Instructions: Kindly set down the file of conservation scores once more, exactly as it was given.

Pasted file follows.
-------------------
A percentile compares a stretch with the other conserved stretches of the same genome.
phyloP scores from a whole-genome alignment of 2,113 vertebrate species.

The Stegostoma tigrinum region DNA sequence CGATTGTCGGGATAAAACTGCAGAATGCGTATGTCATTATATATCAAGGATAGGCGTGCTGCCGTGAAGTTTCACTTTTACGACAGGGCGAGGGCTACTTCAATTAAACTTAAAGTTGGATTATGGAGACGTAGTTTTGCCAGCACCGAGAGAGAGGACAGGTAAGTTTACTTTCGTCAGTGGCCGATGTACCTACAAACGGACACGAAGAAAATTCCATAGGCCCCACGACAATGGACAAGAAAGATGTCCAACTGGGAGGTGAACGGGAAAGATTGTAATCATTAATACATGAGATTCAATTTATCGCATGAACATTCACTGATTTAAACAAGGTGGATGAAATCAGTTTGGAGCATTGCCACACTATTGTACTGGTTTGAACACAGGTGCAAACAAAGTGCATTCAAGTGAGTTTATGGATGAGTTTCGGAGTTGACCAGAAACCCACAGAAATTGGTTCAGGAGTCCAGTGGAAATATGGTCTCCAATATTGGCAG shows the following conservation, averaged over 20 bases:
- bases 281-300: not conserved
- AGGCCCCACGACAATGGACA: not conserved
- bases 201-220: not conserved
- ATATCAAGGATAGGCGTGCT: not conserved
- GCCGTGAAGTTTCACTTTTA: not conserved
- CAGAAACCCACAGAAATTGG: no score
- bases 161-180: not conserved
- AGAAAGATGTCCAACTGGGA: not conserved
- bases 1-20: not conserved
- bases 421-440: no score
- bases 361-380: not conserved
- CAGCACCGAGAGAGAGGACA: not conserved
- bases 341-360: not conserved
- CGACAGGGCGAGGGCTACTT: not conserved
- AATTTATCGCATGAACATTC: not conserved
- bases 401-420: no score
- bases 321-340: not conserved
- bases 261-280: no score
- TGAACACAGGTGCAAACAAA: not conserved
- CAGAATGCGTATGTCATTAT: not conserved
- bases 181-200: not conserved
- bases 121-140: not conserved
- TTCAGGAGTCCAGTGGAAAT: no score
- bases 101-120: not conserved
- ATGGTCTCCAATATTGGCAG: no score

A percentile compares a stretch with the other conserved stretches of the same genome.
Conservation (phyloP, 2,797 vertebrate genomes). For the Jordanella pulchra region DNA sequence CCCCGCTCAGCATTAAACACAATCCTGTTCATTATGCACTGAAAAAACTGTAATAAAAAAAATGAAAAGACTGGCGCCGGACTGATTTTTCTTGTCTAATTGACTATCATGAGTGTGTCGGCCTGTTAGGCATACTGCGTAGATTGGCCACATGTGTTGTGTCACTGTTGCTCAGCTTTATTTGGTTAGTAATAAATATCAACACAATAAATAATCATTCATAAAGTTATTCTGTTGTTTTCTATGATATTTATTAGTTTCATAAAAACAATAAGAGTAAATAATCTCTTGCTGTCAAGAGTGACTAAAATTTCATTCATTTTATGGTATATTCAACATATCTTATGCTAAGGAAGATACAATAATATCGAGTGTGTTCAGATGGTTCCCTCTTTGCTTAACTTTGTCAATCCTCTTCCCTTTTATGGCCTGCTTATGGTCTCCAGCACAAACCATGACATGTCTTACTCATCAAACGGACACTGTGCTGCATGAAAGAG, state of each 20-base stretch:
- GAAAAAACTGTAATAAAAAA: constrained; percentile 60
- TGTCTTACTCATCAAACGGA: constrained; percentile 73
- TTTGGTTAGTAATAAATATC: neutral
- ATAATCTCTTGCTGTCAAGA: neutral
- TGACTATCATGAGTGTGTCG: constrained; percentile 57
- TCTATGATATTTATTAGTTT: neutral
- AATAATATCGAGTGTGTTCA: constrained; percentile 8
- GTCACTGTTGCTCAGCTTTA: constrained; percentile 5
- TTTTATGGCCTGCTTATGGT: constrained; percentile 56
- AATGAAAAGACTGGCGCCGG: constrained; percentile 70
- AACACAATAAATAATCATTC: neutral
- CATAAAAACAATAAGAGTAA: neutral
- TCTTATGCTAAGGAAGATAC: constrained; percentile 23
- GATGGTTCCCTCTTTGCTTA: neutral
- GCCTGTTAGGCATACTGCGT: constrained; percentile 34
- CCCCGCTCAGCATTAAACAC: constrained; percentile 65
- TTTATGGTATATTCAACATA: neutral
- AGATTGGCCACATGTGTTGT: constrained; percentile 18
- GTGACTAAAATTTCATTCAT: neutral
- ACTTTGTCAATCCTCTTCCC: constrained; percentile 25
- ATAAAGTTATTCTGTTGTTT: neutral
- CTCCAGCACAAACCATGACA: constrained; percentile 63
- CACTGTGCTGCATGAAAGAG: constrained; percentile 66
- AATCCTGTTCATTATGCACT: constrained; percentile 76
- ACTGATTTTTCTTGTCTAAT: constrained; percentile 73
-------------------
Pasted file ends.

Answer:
A percentile compares a stretch with the other conserved stretches of the same genome.
phyloP scores from a whole-genome alignment of 2,113 vertebrate species.

The Stegostoma tigrinum region DNA sequence CGATTGTCGGGATAAAACTGCAGAATGCGTATGTCATTATATATCAAGGATAGGCGTGCTGCCGTGAAGTTTCACTTTTACGACAGGGCGAGGGCTACTTCAATTAAACTTAAAGTTGGATTATGGAGACGTAGTTTTGCCAGCACCGAGAGAGAGGACAGGTAAGTTTACTTTCGTCAGTGGCCGATGTACCTACAAACGGACACGAAGAAAATTCCATAGGCCCCACGACAATGGACAAGAAAGATGTCCAACTGGGAGGTGAACGGGAAAGATTGTAATCATTAATACATGAGATTCAATTTATCGCATGAACATTCACTGATTTAAACAAGGTGGATGAAATCAGTTTGGAGCATTGCCACACTATTGTACTGGTTTGAACACAGGTGCAAACAAAGTGCATTCAAGTGAGTTTATGGATGAGTTTCGGAGTTGACCAGAAACCCACAGAAATTGGTTCAGGAGTCCAGTGGAAATATGGTCTCCAATATTGGCAG shows the following conservation, averaged over 20 bases:
- bases 281-300: not conserved
- AGGCCCCACGACAATGGACA: not conserved
- bases 201-220: not conserved
- ATATCAAGGATAGGCGTGCT: not conserved
- GCCGTGAAGTTTCACTTTTA: not conserved
- CAGAAACCCACAGAAATTGG: no score
- bases 161-180: not conserved
- AGAAAGATGTCCAACTGGGA: not conserved
- bases 1-20: not conserved
- bases 421-440: no score
- bases 361-380: not conserved
- CAGCACCGAGAGAGAGGACA: not conserved
- bases 341-360: not conserved
- CGACAGGGCGAGGGCTACTT: not conserved
- AATTTATCGCATGAACATTC: not conserved
- bases 401-420: no score
- bases 321-340: not conserved
- bases 261-280: no score
- TGAACACAGGTGCAAACAAA: not conserved
- CAGAATGCGTATGTCATTAT: not conserved
- bases 181-200: not conserved
- bases 121-140: not conserved
- TTCAGGAGTCCAGTGGAAAT: no score
- bases 101-120: not conserved
- ATGGTCTCCAATATTGGCAG: no score

A percentile compares a stretch with the other conserved stretches of the same genome.
Conservation (phyloP, 2,797 vertebrate genomes). For the Jordanella pulchra region DNA sequence CCCCGCTCAGCATTAAACACAATCCTGTTCATTATGCACTGAAAAAACTGTAATAAAAAAAATGAAAAGACTGGCGCCGGACTGATTTTTCTTGTCTAATTGACTATCATGAGTGTGTCGGCCTGTTAGGCATACTGCGTAGATTGGCCACATGTGTTGTGTCACTGTTGCTCAGCTTTATTTGGTTAGTAATAAATATCAACACAATAAATAATCATTCATAAAGTTATTCTGTTGTTTTCTATGATATTTATTAGTTTCATAAAAACAATAAGAGTAAATAATCTCTTGCTGTCAAGAGTGACTAAAATTTCATTCATTTTATGGTATATTCAACATATCTTATGCTAAGGAAGATACAATAATATCGAGTGTGTTCAGATGGTTCCCTCTTTGCTTAACTTTGTCAATCCTCTTCCCTTTTATGGCCTGCTTATGGTCTCCAGCACAAACCATGACATGTCTTACTCATCAAACGGACACTGTGCTGCATGAAAGAG, state of each 20-base stretch:
- GAAAAAACTGTAATAAAAAA: constrained; percentile 60
- TGTCTTACTCATCAAACGGA: constrained; percentile 73
- TTTGGTTAGTAATAAATATC: neutral
- ATAATCTCTTGCTGTCAAGA: neutral
- TGACTATCATGAGTGTGTCG: constrained; percentile 57
- TCTATGATATTTATTAGTTT: neutral
- AATAATATCGAGTGTGTTCA: constrained; percentile 8
- GTCACTGTTGCTCAGCTTTA: constrained; percentile 5
- TTTTATGGCCTGCTTATGGT: constrained; percentile 56
- AATGAAAAGACTGGCGCCGG: constrained; percentile 70
- AACACAATAAATAATCATTC: neutral
- CATAAAAACAATAAGAGTAA: neutral
- TCTTATGCTAAGGAAGATAC: constrained; percentile 23
- GATGGTTCCCTCTTTGCTTA: neutral
- GCCTGTTAGGCATACTGCGT: constrained; percentile 34
- CCCCGCTCAGCATTAAACAC: constrained; percentile 65
- TTTATGGTATATTCAACATA: neutral
- AGATTGGCCACATGTGTTGT: constrained; percentile 18
- GTGACTAAAATTTCATTCAT: neutral
- ACTTTGTCAATCCTCTTCCC: constrained; percentile 25
- ATAAAGTTATTCTGTTGTTT: neutral
- CTCCAGCACAAACCATGACA: constrained; percentile 63
- CACTGTGCTGCATGAAAGAG: constrained; percentile 66
- AATCCTGTTCATTATGCACT: constrained; percentile 76
- ACTGATTTTTCTTGTCTAAT: constrained; percentile 73